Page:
The American Society of Cinematographers

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King of Ping Pong
DVD Playback
Two-Lane Blacktop
Midnight Express
Life of Brian
ASC Close-Up
Monty Pythons Life of Brian (1979)

The Immaculate Edition
1.85:1 (16x9 Enhanced)
Dolby Digital 5.1
Sony Pictures Home Entertainment, $24.99

The problem of mistaken identity is often mined for comedy, but only one comedy, Monty Python’s Life of Brian, has intertwined the problem with the story of Jesus Christ. That no one else has tried something similar is a testament to Monty Python’s audacity, or their brilliance, or perhaps both. Arguably the high-water mark of the boys’ singular body of work, Life of Brian is a tenacious critique of conformity clad in the flowing robes (and hairdos) of a Biblical epic.

Shot by Peter Biziou, BSC (The Truman Show, Mississippi Burning), who worked behind the scenes with two Pythons, director Terry Jones and production designer Terry Gilliam, Life of Brian charts the short, mostly happy life of Brian Cohen (Graham Chapman), who is born in a manger in Bethlehem on a significant date to a woman (Terry Jones) who has not been a virgin for some time, and is crucified 30-odd years later for participating in an attempt to kidnap Pontius Pilate’s (Michael Palin) wife — an act he undertakes mainly to impress a girl. Brian’s life runs parallel to that of Jesus, who is glimpsed in the film just once, as he delivers the Beatitudes, and this eventually proves to be bad timing for Brian; Judea is in the grip of Messiah fever, and through a series of coincidences, Brian is mistaken for the Son of God and attracts a throng of followers, rendering his attempts to hide from the Romans futile. 

Sony Pictures Home Entertainment recently released a two-disc “Immaculate Edition” of Life of Brian that boasts a new high-definition transfer of the picture but borrows most of the supplements that appeared on The Criterion Collection’s excellent 1999 DVD. Compared side-by-side with Criterion’s director-approved transfer, this new hi-def transfer has an almost distracting level of color saturation, exhibiting ruddy flesh tones and extremely blue skies. The image is clean overall, and the occasional grain appears consistent with the look of the prints struck for the film’s theatrical re-release in 2004 (an event cleverly timed to coincide with, and wordlessly comment on, the success of Mel Gibson’s The Passion of the Christ).

The Criterion supplements that make encore appearances in Sony’s package are two entertaining audio commentary tracks, one by Jones, Gilliam and Eric Idle (who were recorded separately), the other by Palin and John Cleese (also recorded separately); a set of four original radio spots for the film; and a handful of deleted scenes. Inexplicably missing from this package is the film’s theatrical trailer, which was included on the Criterion edition.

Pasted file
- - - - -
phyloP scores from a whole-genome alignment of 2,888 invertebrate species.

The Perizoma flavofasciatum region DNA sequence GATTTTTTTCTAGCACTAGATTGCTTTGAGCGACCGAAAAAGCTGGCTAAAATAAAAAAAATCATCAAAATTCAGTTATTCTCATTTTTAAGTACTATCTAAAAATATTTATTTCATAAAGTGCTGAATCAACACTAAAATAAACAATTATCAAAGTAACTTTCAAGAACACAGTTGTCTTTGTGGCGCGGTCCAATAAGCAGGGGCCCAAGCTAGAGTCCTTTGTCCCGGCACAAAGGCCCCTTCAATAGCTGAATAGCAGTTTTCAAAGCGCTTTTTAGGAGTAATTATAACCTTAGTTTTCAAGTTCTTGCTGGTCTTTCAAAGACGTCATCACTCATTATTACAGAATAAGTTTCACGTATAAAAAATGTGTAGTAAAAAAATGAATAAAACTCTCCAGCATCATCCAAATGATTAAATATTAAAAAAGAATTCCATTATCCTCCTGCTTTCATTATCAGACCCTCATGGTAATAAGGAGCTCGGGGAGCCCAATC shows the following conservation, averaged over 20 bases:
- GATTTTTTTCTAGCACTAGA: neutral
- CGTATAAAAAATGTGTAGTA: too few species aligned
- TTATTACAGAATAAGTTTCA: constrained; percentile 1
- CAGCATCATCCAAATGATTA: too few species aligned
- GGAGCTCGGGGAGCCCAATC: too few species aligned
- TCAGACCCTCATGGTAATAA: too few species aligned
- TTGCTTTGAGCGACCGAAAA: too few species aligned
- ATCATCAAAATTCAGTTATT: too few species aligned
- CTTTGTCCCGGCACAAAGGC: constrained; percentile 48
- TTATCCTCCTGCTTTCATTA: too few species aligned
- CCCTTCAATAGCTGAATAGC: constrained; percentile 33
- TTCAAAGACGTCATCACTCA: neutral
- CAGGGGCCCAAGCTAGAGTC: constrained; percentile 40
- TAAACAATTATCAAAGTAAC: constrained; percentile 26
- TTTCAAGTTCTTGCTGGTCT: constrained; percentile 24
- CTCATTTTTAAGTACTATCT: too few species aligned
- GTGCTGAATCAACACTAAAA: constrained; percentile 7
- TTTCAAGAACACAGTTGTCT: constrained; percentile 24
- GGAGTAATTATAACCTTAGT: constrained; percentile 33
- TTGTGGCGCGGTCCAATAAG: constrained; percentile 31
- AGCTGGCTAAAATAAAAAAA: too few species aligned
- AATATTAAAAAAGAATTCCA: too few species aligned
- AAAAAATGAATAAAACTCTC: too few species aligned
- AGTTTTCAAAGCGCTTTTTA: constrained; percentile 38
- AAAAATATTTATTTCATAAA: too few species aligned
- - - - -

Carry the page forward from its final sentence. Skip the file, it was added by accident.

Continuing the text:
Sony’s package presents two other supplements, each about an hour long: a 1977 audio recording of the Pythons doing a read-through of the script that is accompanied by some of Jones’ original storyboards; and a newly produced documentary featurette, “The Story of Brian,” in which all five surviving Pythons and others recall the making of the film (which marked the birth of George Harrison’s Handmade Films) and the controversy that surrounded its release. The documentary includes footage of various Pythons defending the film on English and American TV shows. (The movie was deemed blasphemous by England’s Festival of Light, a conservative group determined to “clean up” British culture, and was banned in some areas of England. In the States, it was criticized by Jewish, Catholic and Protestant authorities, and some theaters that showed it were picketed.)

Life of Brian suggests that Jesus set the bar rather high for Capricorns everywhere, and some would say Monty Python did the same for artists with this film. Satirizing separatism and extremism by situating a comedy squarely in the Middle East during Jesus’ time is no task for the tentative. In an interview on this disc, Gilliam remarks, “You can get laughs any number of ways, but to get laughs at an intelligent level about an important subject — that’s good.” Asked to speculate about whether Life of Brian would be made today, Jones pauses and then responds, “It ought to be.”

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